From pattern to pixel

  1. However, the trama has progressed from this physical presence, on both copper and paper, to virtual reality, along a route from the ordered dot, engraved on metal by hand, to the mechanically treated film of photoengraving. Along with the massive expansion of the image, patterns have continually evolved and been perfected. Thanks to the invention of photomechanical processes in the US and Europe around the 1880s, the move was made from engraving to photoengraving. In the new technique, the image is modified using patterns of large numbers of dots which make it possible to reproduce half-tones together with text in high-speed printing processes. A whole range of techniques emerged progressively to enable refining of the patterns and to improve printing. This continued in techniques dedicated primarily to reproductions and the graphics industry, and eventually led to the lines on the television screen or the present-day pixels of the digital image. When printed on paper, the image must be converted into minute dots of black ink. Printing of the image now involves lines so fine that sometimes they are not noticeable. Since the invention of the laser in 1960, the 'picture element', has meant images are reduced to several million pixels per square inch, have only optical and no tactile textures, are suitable for flat reproductions, and can be stored in 'the cloud', having no physical existence.

  2. Without doubt, the pixel will make further progress, but I'm certain that it will never substitute the incision. The hand-drawn pattern of the artist will continue to leave its mark, an anachronistic mark, an empreinte, resulting from the interaction of philosophy, aesthetics, anthropology and archaeology because, in the end, it has been an innate action of man from the beginning of time.7 It has been so ever since our ancestors carved primitive signs in rock, long before Pliny the Elder claimed that the capturing of an image by light in Corinth was the origin of the art of painting. Similarly, it seemed that photography would cause the downfall of printmaking, but in reality, it has only affected the reproduction of the engraving.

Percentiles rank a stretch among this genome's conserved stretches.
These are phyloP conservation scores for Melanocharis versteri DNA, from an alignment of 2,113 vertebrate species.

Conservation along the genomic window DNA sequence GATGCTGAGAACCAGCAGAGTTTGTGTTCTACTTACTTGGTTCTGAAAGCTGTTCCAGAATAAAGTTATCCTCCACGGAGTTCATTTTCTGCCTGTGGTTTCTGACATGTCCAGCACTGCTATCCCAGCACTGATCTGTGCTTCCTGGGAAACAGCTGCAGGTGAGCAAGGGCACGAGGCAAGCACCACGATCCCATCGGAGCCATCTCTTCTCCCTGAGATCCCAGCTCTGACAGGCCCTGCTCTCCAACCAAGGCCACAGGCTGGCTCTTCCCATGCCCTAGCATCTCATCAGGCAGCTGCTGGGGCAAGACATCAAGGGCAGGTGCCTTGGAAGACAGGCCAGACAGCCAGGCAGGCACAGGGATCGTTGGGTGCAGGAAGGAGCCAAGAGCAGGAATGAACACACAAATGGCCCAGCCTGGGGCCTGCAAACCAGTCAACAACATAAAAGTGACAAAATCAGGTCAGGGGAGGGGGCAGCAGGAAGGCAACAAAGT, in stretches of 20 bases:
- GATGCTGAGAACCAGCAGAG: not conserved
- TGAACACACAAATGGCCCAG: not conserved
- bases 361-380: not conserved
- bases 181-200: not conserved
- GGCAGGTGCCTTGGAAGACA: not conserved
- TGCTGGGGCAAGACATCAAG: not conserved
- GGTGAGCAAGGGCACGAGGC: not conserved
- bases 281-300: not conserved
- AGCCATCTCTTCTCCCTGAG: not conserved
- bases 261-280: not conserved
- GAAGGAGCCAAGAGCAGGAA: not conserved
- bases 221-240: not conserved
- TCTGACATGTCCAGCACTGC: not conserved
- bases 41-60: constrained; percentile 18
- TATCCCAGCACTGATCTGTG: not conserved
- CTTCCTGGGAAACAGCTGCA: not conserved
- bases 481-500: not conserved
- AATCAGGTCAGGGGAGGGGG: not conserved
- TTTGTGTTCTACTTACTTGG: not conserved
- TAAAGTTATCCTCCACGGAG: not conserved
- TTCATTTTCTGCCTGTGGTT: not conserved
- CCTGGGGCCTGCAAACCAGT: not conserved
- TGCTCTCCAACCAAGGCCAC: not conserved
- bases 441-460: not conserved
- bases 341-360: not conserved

Migration and merging of graphic patterns

  1. As previously mentioned, the word trama also refers to the graphic methods of photomechanical printing. The regular patterns of dots, the Ben-Day dots, which are particularly visible in the less-carefully made popular publications, and which are very obvious when the blocks of colour are positioned incorrectly, are dots which have fascinated many readers and also some artists. One of these is Roy Lichtenstein, who, from the 1960s, transformed them into a pop icon, an element which identified his style, into a pattern for his compositions – painting, graphic work and even sculpture, of which an example can be found in Barcelona. I refer to Barcelona Head (1992) on Passeig de Colom, which, on the surface (Fig. 2), reproduces the bright, magnificent red dots, resembling the local trencadís, the Gaudí style of broken ceramics.8